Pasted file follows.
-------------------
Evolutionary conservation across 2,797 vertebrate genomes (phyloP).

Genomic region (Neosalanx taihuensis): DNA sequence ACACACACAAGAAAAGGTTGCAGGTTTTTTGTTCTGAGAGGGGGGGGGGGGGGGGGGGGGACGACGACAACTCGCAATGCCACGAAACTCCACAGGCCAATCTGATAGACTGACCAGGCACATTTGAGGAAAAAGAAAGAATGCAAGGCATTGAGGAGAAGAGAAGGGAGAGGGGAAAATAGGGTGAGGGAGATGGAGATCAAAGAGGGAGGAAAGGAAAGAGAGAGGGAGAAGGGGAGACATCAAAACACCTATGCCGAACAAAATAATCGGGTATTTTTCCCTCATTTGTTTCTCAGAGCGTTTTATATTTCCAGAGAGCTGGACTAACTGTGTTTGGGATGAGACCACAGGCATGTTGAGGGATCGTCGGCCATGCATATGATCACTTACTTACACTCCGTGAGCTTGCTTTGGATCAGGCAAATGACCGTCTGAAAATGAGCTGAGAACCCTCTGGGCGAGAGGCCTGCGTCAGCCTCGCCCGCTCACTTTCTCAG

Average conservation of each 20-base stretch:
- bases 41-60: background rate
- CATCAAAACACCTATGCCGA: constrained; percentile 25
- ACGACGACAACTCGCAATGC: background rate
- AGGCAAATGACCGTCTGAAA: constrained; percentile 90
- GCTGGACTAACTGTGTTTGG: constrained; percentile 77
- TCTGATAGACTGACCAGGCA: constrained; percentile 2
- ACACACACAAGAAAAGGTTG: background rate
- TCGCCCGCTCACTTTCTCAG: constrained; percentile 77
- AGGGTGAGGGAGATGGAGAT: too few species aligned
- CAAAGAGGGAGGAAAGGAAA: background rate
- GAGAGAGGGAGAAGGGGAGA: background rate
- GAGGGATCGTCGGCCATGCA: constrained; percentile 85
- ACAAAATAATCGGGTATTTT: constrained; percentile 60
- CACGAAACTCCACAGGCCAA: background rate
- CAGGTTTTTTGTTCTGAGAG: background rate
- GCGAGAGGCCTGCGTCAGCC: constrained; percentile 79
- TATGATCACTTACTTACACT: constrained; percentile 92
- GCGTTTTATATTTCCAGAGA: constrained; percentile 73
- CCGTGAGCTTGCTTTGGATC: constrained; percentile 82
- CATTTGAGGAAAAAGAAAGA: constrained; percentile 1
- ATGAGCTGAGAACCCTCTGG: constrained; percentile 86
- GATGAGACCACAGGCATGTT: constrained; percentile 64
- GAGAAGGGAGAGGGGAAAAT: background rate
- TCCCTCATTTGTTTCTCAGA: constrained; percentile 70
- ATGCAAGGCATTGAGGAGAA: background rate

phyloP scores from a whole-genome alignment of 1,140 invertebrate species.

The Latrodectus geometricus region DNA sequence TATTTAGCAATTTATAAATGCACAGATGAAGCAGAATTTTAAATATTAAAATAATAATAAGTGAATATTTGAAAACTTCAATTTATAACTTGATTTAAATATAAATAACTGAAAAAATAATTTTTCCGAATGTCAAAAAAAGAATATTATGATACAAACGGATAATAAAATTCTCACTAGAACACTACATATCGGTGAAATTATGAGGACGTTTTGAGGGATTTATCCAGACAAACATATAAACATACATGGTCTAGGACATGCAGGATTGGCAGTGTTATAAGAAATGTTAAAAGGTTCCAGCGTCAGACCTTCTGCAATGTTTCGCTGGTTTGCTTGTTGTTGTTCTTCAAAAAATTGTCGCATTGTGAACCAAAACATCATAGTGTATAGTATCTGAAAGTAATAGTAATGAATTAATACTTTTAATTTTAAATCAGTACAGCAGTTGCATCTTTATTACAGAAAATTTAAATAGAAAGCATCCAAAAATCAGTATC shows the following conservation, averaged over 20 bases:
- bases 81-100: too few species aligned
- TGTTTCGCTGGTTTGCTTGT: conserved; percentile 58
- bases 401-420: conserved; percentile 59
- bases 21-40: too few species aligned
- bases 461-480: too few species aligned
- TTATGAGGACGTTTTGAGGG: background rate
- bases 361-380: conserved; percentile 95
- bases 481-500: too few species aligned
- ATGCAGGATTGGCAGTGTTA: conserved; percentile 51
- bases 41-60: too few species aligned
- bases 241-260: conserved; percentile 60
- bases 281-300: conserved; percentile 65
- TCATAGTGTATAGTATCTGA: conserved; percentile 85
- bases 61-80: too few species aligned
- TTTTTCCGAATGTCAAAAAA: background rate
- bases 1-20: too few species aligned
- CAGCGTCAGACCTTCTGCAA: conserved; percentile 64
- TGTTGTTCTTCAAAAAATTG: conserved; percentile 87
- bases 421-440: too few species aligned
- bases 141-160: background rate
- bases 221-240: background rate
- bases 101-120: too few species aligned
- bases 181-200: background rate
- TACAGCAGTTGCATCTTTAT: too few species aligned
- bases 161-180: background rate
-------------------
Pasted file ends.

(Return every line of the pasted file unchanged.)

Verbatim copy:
Evolutionary conservation across 2,797 vertebrate genomes (phyloP).

Genomic region (Neosalanx taihuensis): DNA sequence ACACACACAAGAAAAGGTTGCAGGTTTTTTGTTCTGAGAGGGGGGGGGGGGGGGGGGGGGACGACGACAACTCGCAATGCCACGAAACTCCACAGGCCAATCTGATAGACTGACCAGGCACATTTGAGGAAAAAGAAAGAATGCAAGGCATTGAGGAGAAGAGAAGGGAGAGGGGAAAATAGGGTGAGGGAGATGGAGATCAAAGAGGGAGGAAAGGAAAGAGAGAGGGAGAAGGGGAGACATCAAAACACCTATGCCGAACAAAATAATCGGGTATTTTTCCCTCATTTGTTTCTCAGAGCGTTTTATATTTCCAGAGAGCTGGACTAACTGTGTTTGGGATGAGACCACAGGCATGTTGAGGGATCGTCGGCCATGCATATGATCACTTACTTACACTCCGTGAGCTTGCTTTGGATCAGGCAAATGACCGTCTGAAAATGAGCTGAGAACCCTCTGGGCGAGAGGCCTGCGTCAGCCTCGCCCGCTCACTTTCTCAG

Average conservation of each 20-base stretch:
- bases 41-60: background rate
- CATCAAAACACCTATGCCGA: constrained; percentile 25
- ACGACGACAACTCGCAATGC: background rate
- AGGCAAATGACCGTCTGAAA: constrained; percentile 90
- GCTGGACTAACTGTGTTTGG: constrained; percentile 77
- TCTGATAGACTGACCAGGCA: constrained; percentile 2
- ACACACACAAGAAAAGGTTG: background rate
- TCGCCCGCTCACTTTCTCAG: constrained; percentile 77
- AGGGTGAGGGAGATGGAGAT: too few species aligned
- CAAAGAGGGAGGAAAGGAAA: background rate
- GAGAGAGGGAGAAGGGGAGA: background rate
- GAGGGATCGTCGGCCATGCA: constrained; percentile 85
- ACAAAATAATCGGGTATTTT: constrained; percentile 60
- CACGAAACTCCACAGGCCAA: background rate
- CAGGTTTTTTGTTCTGAGAG: background rate
- GCGAGAGGCCTGCGTCAGCC: constrained; percentile 79
- TATGATCACTTACTTACACT: constrained; percentile 92
- GCGTTTTATATTTCCAGAGA: constrained; percentile 73
- CCGTGAGCTTGCTTTGGATC: constrained; percentile 82
- CATTTGAGGAAAAAGAAAGA: constrained; percentile 1
- ATGAGCTGAGAACCCTCTGG: constrained; percentile 86
- GATGAGACCACAGGCATGTT: constrained; percentile 64
- GAGAAGGGAGAGGGGAAAAT: background rate
- TCCCTCATTTGTTTCTCAGA: constrained; percentile 70
- ATGCAAGGCATTGAGGAGAA: background rate

phyloP scores from a whole-genome alignment of 1,140 invertebrate species.

The Latrodectus geometricus region DNA sequence TATTTAGCAATTTATAAATGCACAGATGAAGCAGAATTTTAAATATTAAAATAATAATAAGTGAATATTTGAAAACTTCAATTTATAACTTGATTTAAATATAAATAACTGAAAAAATAATTTTTCCGAATGTCAAAAAAAGAATATTATGATACAAACGGATAATAAAATTCTCACTAGAACACTACATATCGGTGAAATTATGAGGACGTTTTGAGGGATTTATCCAGACAAACATATAAACATACATGGTCTAGGACATGCAGGATTGGCAGTGTTATAAGAAATGTTAAAAGGTTCCAGCGTCAGACCTTCTGCAATGTTTCGCTGGTTTGCTTGTTGTTGTTCTTCAAAAAATTGTCGCATTGTGAACCAAAACATCATAGTGTATAGTATCTGAAAGTAATAGTAATGAATTAATACTTTTAATTTTAAATCAGTACAGCAGTTGCATCTTTATTACAGAAAATTTAAATAGAAAGCATCCAAAAATCAGTATC shows the following conservation, averaged over 20 bases:
- bases 81-100: too few species aligned
- TGTTTCGCTGGTTTGCTTGT: conserved; percentile 58
- bases 401-420: conserved; percentile 59
- bases 21-40: too few species aligned
- bases 461-480: too few species aligned
- TTATGAGGACGTTTTGAGGG: background rate
- bases 361-380: conserved; percentile 95
- bases 481-500: too few species aligned
- ATGCAGGATTGGCAGTGTTA: conserved; percentile 51
- bases 41-60: too few species aligned
- bases 241-260: conserved; percentile 60
- bases 281-300: conserved; percentile 65
- TCATAGTGTATAGTATCTGA: conserved; percentile 85
- bases 61-80: too few species aligned
- TTTTTCCGAATGTCAAAAAA: background rate
- bases 1-20: too few species aligned
- CAGCGTCAGACCTTCTGCAA: conserved; percentile 64
- TGTTGTTCTTCAAAAAATTG: conserved; percentile 87
- bases 421-440: too few species aligned
- bases 141-160: background rate
- bases 221-240: background rate
- bases 101-120: too few species aligned
- bases 181-200: background rate
- TACAGCAGTTGCATCTTTAT: too few species aligned
- bases 161-180: background rate